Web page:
If You're Doing These 4 Exercises, Your Workouts Are Worth Nothing
Every day, it seems like there's a new workout routine plastered across our television screens, guaranteeing us ripped abs in time for beach season. The fitness industry hauled in $21.8 billion in 2012, so it's only to be expected that an ever increasing number of startups are attempting to claim a piece of this lucrative pie.
The unglamorous truth is that fitness today is as simple as it was 20 years ago, 100 years ago, and since the beginning of the human race. There are only so many ways to spin the same story, so new workout regimes are becoming increasingly weird and wacky in a bid to capture attention and gain market share.
From time to time, a new workout is able to present solid fitness principles in a unique package that appeals to people (think P90x). Most new workouts and gadgets, however, are not very effective. And those are the workouts we're focusing on today.
1. Low-Intensity Cardio Routines
We all go to the gym for different reasons. For those seeking purely to burn fat, it's very common to see the same routine over and over. Individual walks into the gym, mounts the treadmill, plods slowly and steadily for 30-45 mins, and then leaves.
Unfortunately, this is about the least effective workout you can do when weight loss is your goal. It's not your fault for being misguided, however. Scientists have established that our bodies burn the most fat, minute for minute, when we are exercising at a lower percentage of our maximum heart rate. Marketing companies have used this research to sell treadmills the world over. What they failed to tell you, however, is that higher intensity workouts actually result in significantly more weight loss overall, it just occurs in the aftermath of the workout, rather than minute for minute during the routine.
If you want to make good use of your treadmill as a fat burner, use it for interval training or the cardio portion of a weight lifting routine.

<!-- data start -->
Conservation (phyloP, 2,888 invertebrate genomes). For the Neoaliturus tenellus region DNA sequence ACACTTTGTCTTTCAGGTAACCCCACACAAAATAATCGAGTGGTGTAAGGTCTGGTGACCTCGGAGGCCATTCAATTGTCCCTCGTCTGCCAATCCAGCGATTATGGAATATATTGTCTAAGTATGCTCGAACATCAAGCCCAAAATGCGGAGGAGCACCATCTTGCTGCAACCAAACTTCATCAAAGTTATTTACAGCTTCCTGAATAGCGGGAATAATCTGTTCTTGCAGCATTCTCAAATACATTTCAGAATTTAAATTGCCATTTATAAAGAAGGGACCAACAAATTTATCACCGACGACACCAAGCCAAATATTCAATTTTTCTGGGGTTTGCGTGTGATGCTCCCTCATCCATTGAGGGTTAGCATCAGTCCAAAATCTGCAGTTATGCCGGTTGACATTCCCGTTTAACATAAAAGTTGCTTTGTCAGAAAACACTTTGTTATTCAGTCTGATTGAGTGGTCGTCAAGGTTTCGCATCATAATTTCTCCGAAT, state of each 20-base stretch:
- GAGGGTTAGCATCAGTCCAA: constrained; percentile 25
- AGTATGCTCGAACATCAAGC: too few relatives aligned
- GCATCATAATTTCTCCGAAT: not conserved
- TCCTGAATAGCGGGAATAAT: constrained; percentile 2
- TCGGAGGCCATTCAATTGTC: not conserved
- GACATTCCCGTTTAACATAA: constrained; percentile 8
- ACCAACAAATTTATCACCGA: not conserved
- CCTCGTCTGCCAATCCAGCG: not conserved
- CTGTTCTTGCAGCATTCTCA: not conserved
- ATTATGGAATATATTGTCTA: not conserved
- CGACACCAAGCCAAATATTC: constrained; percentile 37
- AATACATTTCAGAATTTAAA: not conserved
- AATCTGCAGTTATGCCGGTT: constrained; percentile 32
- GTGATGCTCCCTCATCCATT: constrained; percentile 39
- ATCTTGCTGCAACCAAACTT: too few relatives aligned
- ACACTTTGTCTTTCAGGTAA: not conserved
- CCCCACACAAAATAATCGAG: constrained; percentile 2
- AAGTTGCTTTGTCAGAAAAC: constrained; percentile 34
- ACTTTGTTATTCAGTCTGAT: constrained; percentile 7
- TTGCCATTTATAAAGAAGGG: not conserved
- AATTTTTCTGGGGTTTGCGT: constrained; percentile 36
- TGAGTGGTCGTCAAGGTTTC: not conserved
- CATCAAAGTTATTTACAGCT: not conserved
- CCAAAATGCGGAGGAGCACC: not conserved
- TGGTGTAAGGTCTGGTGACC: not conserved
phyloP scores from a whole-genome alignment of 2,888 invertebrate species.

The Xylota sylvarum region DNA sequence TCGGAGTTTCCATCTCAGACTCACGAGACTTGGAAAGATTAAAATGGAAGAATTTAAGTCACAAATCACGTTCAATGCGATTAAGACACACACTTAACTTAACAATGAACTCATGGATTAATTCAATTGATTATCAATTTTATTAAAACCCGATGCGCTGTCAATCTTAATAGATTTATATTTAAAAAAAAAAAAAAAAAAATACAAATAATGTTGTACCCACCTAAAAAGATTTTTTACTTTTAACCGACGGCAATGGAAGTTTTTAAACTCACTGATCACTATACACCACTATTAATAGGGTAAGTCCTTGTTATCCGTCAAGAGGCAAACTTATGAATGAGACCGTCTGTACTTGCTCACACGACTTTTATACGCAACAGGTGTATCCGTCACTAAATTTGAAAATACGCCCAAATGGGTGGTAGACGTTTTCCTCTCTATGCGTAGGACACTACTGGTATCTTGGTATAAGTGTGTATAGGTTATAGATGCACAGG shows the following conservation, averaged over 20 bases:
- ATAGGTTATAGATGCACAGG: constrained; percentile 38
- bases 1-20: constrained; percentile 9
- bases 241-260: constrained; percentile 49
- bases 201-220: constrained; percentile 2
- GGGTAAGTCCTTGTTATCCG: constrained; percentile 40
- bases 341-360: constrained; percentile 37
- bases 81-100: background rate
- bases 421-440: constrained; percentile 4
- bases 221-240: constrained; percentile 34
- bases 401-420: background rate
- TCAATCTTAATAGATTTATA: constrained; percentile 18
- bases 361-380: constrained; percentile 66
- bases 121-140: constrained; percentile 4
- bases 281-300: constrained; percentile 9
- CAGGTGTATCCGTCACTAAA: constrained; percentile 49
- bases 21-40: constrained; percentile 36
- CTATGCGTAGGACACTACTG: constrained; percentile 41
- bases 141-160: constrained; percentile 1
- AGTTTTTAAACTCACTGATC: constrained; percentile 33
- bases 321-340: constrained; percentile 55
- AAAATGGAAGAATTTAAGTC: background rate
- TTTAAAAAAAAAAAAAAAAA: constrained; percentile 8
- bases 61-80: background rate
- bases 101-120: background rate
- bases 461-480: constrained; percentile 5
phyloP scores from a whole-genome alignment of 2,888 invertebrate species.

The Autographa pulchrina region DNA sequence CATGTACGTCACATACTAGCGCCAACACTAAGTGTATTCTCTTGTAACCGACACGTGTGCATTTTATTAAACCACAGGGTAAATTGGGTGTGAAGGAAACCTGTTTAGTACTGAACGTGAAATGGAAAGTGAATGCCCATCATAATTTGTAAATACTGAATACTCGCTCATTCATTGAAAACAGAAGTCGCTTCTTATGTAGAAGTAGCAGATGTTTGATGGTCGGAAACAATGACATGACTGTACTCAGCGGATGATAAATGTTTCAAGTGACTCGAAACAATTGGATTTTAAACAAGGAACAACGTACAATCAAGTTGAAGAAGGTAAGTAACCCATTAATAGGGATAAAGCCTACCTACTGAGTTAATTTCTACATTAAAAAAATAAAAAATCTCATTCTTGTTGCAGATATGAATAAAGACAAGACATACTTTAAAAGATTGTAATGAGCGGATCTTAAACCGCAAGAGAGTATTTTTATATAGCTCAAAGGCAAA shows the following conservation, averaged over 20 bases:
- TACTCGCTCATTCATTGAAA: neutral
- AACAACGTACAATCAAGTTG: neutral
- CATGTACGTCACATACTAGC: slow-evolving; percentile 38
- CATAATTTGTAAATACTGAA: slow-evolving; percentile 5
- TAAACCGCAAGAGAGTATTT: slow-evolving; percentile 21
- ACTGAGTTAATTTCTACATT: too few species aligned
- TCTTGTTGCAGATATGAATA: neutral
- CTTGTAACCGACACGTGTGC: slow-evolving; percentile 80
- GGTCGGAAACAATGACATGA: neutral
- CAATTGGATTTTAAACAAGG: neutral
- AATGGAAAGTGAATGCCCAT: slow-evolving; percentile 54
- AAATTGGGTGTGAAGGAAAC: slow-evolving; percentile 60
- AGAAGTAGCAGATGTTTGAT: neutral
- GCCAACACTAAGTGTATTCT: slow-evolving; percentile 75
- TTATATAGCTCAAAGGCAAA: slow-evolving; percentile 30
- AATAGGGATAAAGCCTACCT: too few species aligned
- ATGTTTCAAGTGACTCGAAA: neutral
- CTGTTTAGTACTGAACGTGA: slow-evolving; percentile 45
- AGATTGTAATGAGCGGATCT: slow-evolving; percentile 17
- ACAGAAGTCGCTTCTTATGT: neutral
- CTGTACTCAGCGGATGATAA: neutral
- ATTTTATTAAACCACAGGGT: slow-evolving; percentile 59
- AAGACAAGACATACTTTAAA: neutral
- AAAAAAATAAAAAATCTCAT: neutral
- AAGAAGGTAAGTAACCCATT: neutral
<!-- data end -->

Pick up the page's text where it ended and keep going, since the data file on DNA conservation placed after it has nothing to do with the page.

2. Shake Weight and Other Novelty Product Routines
Novelty products are popular because they sell. Whether it's the pet rock of 1975 or the Snuggie of 2008, people just can't get enough of this stuff. The fitness industry is no different. With over 2 million units sold, the Shake Weight has been one of the most successfull, but it's simply another of hundreds of novelty fitness products to hit the market.
One of the selling points included with each of these novelties is a product-specific exercise program offering a purported "full body workout." Anyone with even a basic understanding of fitness principles, or biology for that matter, can discern that these routines are as useless as the products themselves.
If you want a full body workout, the answer is simple: Do a full body workout. (See also: The 6 Best Workouts for Building Muscle Fast)
3. Vibration and Electricity Based Workouts
Vibration exercise "technology" first appeared in the 1880's. Claims have evolved over the last century, but the basic premise is that vibrations within the musculoskeletal system increase some combination of hormones, speed, agility, muscle mass, etc, The exact claims vary with each marketing scheme, but the important takeaway is that all positive effects of this "technology" have been repeatedly disproven time and time again.
In a similar vein, electric current fitness "technology" is the grandbaby of discoveries made as early as 1791. Unlike vibration, electric stimulus does have verifiable evidence to support its effects on muscle development. Physical therapists even use it for athlete rehabilitation. Unfortunately for those of you with Electric Ab Belts, electric stimulation results in lower-force contractions when compared to voluntary muscle contraction. Furthermore, a slight toning of the abs is ineffective at producing a six pack for the same reason situps and crunches aren't. None of these exercises affect your body fat content.
4. Weight Machine Workouts
People tend to like weight machines. They're simple. You walk up, read the diagram, and begin the back-and-forth motion. No energy is lost perfecting form. You can very easily change the weight, usually by adjusting a lightweight pin. You don't have to lug around heavy barbells or weight plates. It's great!
Unfortunately, everything you love about weight machines is precisely what makes them so ineffective. Free weights are incredibly effective because they use bigger muscle groups. Your smaller stabilizer muscles are worked out as well, simply by balancing the weight and keeping it on course through each repetition. With weight machines, you are isolating a single muscle group and engaging with a very limited range of motion, making the workout incredibly ineffective in comparison.
Weight machines should really only be used by experienced lifters looking to catch-up a specific muscle group, lifters with restrictive injuries, and total beginners with no one to instruct them on free weight form. Skip the machines and learn how to lift free weights.
Have you discovered any workout routines that just don't work? Please share in comments!
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